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- Subject: Re: The 4 negations of Lua
- From: "Soni L." <fakedme@...>
- Date: Sun, 18 Sep 2016 09:57:55 -0300
On 17/09/16 01:43 AM, Tim Hill wrote:
Is there any good reason to not do it the Rust way? Lua has a separate
boolean type, just like Rust. You can't add/subtract/multiply/divide a
Rust boolean with a Rust integer and you can't
add/subtract/multiply/divide a Lua boolean with a Lua integer. But what
Rust does let you do is use bitwise not on a boolean, and it saves an
On Sep 16, 2016, at 2:38 PM, Soni L. <email@example.com
A boolean is a 1-bit number. An integer is a 32- or 64-bit number.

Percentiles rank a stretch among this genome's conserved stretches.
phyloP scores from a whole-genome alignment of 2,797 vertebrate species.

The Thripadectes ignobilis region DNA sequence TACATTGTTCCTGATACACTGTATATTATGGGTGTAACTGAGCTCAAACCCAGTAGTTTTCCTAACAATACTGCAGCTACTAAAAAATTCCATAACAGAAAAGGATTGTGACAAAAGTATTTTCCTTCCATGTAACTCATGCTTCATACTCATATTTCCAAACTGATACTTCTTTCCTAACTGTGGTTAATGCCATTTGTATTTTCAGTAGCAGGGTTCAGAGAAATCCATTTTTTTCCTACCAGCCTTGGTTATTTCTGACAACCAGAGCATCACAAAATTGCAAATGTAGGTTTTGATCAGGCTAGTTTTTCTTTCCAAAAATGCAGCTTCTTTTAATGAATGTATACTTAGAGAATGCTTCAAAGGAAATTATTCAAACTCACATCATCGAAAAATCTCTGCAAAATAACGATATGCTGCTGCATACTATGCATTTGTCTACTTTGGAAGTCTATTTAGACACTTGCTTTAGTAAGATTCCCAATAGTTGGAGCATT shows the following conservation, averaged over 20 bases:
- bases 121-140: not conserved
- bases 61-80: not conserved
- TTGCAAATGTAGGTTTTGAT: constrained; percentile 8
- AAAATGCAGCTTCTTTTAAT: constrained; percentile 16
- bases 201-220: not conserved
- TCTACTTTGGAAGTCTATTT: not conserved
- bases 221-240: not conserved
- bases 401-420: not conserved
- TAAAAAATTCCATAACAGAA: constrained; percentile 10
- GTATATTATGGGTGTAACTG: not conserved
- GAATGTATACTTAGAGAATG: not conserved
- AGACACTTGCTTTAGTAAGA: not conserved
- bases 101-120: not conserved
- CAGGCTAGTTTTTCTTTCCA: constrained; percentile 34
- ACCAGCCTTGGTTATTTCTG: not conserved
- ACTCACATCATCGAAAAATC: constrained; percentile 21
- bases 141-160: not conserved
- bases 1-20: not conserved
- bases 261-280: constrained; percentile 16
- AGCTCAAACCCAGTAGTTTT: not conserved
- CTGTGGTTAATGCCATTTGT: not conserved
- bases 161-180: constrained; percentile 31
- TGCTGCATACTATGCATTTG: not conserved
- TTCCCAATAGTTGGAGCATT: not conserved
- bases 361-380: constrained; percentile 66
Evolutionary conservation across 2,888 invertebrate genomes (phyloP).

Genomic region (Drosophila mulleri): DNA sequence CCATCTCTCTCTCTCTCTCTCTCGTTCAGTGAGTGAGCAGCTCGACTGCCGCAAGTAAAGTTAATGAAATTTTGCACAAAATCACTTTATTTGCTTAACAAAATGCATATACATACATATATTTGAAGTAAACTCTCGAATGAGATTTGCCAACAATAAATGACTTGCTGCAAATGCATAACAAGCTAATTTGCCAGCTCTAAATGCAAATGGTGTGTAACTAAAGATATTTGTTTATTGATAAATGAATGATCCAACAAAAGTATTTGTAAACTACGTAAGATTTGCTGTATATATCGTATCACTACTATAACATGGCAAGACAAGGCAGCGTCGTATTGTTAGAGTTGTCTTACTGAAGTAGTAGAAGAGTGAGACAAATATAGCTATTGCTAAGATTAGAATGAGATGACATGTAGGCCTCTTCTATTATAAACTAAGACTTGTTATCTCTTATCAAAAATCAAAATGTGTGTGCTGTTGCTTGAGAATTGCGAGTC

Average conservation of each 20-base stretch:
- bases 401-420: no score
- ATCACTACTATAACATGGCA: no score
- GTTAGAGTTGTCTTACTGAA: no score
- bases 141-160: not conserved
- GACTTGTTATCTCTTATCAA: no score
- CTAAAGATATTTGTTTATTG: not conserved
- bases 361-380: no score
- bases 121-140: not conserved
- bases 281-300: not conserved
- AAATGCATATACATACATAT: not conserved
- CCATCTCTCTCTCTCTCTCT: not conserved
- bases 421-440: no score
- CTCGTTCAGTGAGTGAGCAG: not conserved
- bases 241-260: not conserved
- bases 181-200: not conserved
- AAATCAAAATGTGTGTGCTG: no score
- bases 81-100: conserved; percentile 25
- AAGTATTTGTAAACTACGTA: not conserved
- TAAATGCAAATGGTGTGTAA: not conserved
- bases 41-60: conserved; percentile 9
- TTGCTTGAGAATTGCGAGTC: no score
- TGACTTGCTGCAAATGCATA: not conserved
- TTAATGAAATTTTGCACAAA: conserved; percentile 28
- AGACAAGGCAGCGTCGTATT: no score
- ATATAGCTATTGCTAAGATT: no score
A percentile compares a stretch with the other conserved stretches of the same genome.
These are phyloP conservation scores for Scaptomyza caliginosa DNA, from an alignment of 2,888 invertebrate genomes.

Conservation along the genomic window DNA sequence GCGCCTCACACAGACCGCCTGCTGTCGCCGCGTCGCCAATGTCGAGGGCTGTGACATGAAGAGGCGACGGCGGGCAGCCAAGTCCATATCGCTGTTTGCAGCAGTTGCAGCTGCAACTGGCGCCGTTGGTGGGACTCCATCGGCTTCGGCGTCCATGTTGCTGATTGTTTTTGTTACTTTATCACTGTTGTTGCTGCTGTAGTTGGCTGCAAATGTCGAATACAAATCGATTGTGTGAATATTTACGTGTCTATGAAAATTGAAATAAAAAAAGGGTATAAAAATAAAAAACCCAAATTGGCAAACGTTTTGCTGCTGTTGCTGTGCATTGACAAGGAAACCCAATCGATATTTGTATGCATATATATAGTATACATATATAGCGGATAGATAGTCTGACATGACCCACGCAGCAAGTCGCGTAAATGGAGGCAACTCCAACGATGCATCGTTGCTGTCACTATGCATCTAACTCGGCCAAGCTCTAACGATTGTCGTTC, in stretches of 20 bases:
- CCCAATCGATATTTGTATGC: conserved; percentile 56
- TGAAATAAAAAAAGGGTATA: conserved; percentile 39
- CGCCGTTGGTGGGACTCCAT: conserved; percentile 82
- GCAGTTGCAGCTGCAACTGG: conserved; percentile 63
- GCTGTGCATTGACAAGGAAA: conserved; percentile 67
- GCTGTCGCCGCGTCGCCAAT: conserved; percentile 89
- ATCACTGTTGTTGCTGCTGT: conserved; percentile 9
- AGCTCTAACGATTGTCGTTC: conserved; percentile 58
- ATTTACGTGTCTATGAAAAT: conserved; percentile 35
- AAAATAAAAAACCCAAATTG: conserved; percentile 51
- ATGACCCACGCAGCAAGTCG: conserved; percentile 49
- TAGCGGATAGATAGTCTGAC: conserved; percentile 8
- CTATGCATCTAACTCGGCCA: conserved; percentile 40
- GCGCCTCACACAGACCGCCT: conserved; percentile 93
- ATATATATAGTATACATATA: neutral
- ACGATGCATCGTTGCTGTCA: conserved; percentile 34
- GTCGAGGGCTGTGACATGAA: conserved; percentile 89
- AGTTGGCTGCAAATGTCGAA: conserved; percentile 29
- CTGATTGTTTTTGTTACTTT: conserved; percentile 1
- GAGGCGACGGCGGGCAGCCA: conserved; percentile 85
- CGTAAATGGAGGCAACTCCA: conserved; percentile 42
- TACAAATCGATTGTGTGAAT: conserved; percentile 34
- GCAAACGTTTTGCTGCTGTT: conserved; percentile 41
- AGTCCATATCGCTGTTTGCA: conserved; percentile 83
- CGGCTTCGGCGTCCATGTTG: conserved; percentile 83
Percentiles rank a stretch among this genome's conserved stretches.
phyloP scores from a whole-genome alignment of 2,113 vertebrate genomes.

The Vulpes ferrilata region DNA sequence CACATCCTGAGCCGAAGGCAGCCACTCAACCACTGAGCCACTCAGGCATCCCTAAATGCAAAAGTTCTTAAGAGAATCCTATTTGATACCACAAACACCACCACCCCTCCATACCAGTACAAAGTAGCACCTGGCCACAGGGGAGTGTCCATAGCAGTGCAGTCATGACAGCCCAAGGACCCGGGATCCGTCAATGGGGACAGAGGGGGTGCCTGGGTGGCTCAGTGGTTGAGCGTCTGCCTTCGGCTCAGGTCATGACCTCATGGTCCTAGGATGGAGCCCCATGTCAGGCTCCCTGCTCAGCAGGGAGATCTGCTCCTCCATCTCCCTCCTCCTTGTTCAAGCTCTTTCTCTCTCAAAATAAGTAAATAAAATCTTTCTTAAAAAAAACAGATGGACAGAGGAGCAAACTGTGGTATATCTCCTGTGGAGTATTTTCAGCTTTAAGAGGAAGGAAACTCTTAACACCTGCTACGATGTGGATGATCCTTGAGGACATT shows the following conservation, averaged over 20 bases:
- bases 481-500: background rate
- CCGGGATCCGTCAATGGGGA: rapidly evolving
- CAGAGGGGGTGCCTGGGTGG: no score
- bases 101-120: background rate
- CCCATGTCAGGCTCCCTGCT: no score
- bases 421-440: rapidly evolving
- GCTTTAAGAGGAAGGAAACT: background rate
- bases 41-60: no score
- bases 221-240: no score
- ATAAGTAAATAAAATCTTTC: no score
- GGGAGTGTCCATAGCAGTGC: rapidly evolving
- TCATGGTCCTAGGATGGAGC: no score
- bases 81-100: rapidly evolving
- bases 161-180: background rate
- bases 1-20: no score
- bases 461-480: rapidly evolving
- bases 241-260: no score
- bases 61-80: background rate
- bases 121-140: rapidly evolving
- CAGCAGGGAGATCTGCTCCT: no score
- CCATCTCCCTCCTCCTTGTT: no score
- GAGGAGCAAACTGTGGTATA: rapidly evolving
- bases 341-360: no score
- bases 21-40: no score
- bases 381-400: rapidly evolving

Bitwise not applies to both.
Bitwise not on a boolean is ((~TRUE)&1), which produces the same
value as (!TRUE).
And Rust uses ! for both bool not and bitwise not, granted it does
have a complex and potentially turing-complete type system.
A boolean is a logical type with a value of true or false. It may
internally be represented as a single bit, but that is an
implementation detail. Bitwise inversion (a more accurate name for
bitwise NOT) does not apply to booleans, any more than it applies to hats.
C and its various offspring frequently allow an integer value to be
INTERPRETED in a boolean manner (using the zero vs non-zero
convention). For this reason, in this class of language, it is valid
to use boolean operators on integers (though with caution), since the
integer type is overloaded. This is not the case for Lua, so your
assertion is incorrect.
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